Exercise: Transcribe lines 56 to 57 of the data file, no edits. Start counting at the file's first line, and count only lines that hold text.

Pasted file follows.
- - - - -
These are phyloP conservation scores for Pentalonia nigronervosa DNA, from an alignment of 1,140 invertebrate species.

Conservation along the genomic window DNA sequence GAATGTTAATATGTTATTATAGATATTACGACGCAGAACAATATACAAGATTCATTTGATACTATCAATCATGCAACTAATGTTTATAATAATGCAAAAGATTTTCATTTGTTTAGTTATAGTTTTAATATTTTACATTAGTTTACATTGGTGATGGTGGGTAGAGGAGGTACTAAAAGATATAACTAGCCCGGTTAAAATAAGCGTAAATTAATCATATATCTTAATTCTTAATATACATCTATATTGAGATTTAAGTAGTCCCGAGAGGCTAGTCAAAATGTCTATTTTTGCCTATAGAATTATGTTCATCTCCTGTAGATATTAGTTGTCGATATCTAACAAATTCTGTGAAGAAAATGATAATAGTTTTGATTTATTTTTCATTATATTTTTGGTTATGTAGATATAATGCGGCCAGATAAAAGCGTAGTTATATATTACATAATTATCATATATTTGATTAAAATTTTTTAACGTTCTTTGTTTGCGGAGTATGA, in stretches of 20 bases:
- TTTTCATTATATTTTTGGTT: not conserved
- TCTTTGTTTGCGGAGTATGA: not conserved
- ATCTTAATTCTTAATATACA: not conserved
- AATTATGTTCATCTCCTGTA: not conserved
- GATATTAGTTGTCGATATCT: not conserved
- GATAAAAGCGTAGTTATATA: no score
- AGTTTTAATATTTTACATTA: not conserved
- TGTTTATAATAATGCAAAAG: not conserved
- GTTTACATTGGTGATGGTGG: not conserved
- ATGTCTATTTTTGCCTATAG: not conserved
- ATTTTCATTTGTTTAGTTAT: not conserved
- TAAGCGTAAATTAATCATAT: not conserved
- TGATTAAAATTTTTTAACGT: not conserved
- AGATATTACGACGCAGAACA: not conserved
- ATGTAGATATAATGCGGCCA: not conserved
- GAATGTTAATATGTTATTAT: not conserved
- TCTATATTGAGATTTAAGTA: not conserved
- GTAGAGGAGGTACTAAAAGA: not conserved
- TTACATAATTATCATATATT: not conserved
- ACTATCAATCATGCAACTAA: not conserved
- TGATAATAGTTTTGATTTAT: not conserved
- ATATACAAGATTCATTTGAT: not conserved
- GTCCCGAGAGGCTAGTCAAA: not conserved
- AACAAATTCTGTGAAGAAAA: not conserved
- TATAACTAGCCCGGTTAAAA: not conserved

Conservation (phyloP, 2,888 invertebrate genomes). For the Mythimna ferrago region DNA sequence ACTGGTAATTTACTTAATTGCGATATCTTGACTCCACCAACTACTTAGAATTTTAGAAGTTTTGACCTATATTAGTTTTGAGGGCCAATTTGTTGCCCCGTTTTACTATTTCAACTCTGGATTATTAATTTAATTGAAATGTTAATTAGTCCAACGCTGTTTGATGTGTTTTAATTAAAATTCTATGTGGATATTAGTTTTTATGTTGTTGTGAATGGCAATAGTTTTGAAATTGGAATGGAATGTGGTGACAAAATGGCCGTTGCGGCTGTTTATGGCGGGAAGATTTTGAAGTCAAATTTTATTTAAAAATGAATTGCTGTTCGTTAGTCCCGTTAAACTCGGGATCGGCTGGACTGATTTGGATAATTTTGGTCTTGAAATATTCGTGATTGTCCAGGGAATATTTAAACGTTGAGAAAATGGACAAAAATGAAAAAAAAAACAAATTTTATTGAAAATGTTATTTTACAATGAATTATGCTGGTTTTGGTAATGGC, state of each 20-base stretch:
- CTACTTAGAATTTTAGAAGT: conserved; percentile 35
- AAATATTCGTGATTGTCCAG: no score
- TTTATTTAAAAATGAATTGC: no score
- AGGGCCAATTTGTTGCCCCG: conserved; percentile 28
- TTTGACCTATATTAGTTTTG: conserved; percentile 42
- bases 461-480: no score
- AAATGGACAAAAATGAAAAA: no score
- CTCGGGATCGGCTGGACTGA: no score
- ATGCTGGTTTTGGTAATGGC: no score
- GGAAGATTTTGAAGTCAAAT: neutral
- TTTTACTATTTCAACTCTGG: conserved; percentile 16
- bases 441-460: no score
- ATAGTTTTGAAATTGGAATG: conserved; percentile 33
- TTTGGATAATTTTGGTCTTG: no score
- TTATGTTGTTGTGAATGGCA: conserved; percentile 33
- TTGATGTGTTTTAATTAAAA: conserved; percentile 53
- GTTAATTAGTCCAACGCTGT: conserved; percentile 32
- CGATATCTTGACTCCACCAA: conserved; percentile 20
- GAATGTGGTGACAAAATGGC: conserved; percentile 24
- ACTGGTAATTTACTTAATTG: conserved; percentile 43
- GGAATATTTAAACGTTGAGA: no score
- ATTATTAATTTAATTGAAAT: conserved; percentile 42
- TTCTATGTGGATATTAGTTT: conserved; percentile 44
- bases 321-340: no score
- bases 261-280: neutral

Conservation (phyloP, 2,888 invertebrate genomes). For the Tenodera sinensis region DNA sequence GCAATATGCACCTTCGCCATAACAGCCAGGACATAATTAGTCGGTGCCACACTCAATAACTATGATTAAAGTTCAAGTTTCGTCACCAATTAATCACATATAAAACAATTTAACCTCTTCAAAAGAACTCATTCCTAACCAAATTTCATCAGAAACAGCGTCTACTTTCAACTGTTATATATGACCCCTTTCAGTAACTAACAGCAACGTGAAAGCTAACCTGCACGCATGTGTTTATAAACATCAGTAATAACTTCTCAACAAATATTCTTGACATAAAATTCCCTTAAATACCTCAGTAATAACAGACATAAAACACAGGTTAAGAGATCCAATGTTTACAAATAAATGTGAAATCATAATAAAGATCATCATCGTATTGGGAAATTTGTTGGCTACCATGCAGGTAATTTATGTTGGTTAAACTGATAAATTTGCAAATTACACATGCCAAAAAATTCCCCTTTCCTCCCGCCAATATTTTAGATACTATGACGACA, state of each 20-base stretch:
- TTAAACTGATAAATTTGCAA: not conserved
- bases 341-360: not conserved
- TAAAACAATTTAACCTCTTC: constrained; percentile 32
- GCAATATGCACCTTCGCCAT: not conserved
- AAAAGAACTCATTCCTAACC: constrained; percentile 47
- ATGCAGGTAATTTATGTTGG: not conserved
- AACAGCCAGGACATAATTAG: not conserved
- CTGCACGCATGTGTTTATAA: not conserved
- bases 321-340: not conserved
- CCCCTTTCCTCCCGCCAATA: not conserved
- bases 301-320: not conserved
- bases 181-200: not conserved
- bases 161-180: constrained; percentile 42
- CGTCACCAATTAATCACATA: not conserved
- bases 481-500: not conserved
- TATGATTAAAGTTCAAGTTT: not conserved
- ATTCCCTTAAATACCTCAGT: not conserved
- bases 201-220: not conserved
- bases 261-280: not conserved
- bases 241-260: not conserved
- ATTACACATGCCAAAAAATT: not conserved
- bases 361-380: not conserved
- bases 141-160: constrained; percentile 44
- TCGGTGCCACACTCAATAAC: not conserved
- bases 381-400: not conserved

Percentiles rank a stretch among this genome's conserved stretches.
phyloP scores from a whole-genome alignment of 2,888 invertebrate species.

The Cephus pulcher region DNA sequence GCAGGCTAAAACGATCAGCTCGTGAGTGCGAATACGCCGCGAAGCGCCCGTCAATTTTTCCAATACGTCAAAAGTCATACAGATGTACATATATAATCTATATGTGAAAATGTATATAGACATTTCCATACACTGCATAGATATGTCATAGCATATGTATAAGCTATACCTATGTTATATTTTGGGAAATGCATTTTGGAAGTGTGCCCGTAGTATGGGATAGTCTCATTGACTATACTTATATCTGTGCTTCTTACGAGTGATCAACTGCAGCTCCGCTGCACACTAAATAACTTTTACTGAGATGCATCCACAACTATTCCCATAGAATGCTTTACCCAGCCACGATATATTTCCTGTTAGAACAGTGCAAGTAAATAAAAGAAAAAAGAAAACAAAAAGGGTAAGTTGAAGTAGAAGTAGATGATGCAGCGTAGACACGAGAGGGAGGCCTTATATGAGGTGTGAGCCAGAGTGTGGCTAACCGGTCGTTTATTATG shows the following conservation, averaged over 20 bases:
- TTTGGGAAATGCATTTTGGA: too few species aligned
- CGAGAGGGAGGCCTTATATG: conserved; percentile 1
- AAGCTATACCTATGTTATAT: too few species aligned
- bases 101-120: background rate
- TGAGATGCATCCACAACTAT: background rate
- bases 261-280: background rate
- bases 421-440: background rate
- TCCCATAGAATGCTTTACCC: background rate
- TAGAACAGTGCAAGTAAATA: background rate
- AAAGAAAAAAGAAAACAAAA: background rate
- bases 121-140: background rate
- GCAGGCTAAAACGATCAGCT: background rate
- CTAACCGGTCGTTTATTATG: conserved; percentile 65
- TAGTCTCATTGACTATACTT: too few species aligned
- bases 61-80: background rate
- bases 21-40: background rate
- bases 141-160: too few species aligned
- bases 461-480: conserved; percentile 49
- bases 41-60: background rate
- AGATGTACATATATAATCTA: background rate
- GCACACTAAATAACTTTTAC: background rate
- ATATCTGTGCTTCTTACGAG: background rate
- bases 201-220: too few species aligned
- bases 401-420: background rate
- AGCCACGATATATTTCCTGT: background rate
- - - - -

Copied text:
- bases 341-360: not conserved
- TAAAACAATTTAACCTCTTC: constrained; percentile 32